Experience the Past Through the Lens of the Present


Lansdowne Park

Audio Post: Lansdowne

Today’s post is another audio post, this time for Lansdowne Park. Please enjoy, and let me know what you think.


Lansdowne Park: The Silver Seven Go for Gold


Image Courtesy of Wikimedia Commons.
Moses Edey, the architect for the Aberdeen Pavilion.

For a three-year period in the early twentieth century, the Aberdeen Pavilion in Lansdowne was the heart of hockey in Canada. The Ottawa Silver Seven dominated the league during the years 1903, 1904, and 1905 for a number of reasons. For one, the Silver Seven quit the Canadian Amateur Hockey League in 1903 in favour of the new Federal Amateur Hockey League, where their main opponents were the Montreal Wanderers; Ottawa had already been the defenders of the Stanley Cup, and so the Cup followed them into the new league.[1] This split had been brought about by the growing tensions between the fanatically amateur heads of the League and the Silver Seven, who, as author (and former Prime Minister of Canada) Stephen J. Harper writes, were known as “a gang not merely suspected of accepting pay, but employing dirty play as part of a deliberate strategy of winning at all costs.”[2] As non-scandalous as those charges may appear today, at the time it was a greater concern; the split allowed the rapidly declining CAHL to continue with its enforced amateurism (including banning baseball and lacrosse players, both known hotbeds of professionalism, from playing in the league at varying points) while the FAHL could move in a more professional direction.[3] Indeed, the Eastern Canada Amateur Hockey Association (ECAHA), the successor to the FAHL, dropped the word amateur from its name in 1909 after the final amateur teams quit the league.[4]

Continue reading “Lansdowne Park: The Silver Seven Go for Gold”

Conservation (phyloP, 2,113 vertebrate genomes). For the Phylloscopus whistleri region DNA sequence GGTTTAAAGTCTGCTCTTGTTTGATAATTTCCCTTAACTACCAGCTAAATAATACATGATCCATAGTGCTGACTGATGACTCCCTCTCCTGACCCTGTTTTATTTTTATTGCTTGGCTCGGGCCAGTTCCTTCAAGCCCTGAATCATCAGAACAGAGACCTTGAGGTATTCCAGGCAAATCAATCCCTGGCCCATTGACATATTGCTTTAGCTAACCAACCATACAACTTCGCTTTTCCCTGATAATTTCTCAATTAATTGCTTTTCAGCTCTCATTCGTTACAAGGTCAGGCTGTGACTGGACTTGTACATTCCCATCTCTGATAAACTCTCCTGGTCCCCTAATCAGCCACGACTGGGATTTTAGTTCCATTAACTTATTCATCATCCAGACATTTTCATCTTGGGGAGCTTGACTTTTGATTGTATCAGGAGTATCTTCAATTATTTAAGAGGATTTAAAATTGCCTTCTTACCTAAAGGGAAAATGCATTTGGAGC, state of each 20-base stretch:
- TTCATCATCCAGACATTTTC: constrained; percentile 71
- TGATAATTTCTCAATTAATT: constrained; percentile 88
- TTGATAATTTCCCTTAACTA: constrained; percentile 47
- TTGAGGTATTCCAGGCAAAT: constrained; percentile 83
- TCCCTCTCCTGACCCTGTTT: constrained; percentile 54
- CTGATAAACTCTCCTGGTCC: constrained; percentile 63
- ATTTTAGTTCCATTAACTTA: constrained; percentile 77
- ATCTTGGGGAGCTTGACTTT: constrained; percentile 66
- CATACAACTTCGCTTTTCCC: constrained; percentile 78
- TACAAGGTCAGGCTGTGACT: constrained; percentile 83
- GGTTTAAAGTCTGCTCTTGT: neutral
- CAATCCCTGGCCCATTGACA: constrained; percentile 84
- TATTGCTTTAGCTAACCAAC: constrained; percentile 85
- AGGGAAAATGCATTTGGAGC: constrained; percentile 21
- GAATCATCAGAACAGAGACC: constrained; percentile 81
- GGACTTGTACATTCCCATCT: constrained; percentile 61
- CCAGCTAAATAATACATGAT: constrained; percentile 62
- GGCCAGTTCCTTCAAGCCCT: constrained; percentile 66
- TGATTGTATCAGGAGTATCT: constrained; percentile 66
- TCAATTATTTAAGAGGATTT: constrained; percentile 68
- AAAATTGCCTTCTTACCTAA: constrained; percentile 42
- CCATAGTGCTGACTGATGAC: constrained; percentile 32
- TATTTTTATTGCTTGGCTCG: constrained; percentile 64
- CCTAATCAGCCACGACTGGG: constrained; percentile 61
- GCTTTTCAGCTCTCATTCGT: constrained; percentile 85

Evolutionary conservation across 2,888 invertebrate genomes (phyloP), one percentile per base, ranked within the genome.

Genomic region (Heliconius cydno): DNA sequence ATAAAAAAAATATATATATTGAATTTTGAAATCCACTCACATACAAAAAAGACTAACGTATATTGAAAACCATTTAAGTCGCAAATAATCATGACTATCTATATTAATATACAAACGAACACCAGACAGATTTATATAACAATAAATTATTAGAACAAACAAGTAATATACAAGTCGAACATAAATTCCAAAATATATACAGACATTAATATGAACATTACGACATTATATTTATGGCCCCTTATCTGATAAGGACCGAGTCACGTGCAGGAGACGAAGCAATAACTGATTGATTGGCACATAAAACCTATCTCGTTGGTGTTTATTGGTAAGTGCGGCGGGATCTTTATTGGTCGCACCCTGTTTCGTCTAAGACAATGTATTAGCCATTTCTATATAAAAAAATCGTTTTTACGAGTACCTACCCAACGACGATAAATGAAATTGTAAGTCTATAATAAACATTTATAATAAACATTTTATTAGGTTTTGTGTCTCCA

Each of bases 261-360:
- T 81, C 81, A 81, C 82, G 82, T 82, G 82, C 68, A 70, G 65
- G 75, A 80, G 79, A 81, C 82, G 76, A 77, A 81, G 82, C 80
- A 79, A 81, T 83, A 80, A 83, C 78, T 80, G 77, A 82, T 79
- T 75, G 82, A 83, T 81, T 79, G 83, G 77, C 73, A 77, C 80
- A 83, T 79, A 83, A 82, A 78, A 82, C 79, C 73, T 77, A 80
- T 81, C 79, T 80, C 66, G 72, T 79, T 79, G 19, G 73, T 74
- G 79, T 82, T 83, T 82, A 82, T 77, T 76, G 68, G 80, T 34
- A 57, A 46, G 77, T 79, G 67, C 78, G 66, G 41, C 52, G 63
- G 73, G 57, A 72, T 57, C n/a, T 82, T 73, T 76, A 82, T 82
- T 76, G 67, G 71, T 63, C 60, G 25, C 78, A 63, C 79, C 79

Lansdowne Park: A Parade a Day… (All Things Must End)

Thomas Ahearn
Thomas Ahearn.

For over a hundred years, the Central Canada Exhibition took place annually in Lansdowne Park. As it was located in Canada’s capital, it quickly became an important attraction and a vital aspect of Ottawa’s cultural life. Canadian and global notables often attended; Canadian Thomas Ahearn, who invented what was likely the first electric oven (though he receives little credit for this fact outside of Canada) demonstrated his device at the fair in 1892, for example.[1][2] The first electric lightbulb in Canada made an appearance as well;  the Red Devil, one of the first airplanes in Canada, was flown overhead in 1911 (the organizers attempted to get John A.D. McCurdy and his significantly more famous Silver Dart to make an appearance, but he was busy at the time).[3] The Exhibition was often host to a large number of visitors; 20,000 people attended an 1889 show which saw Professor Baptist Peynaud leap off a 150-foot high tower into a safety net, for example; the population of Ottawa at the time was 44,000.[4]

Continue reading “Lansdowne Park: A Parade a Day… (All Things Must End)”

Create a free website or blog at

Up ↑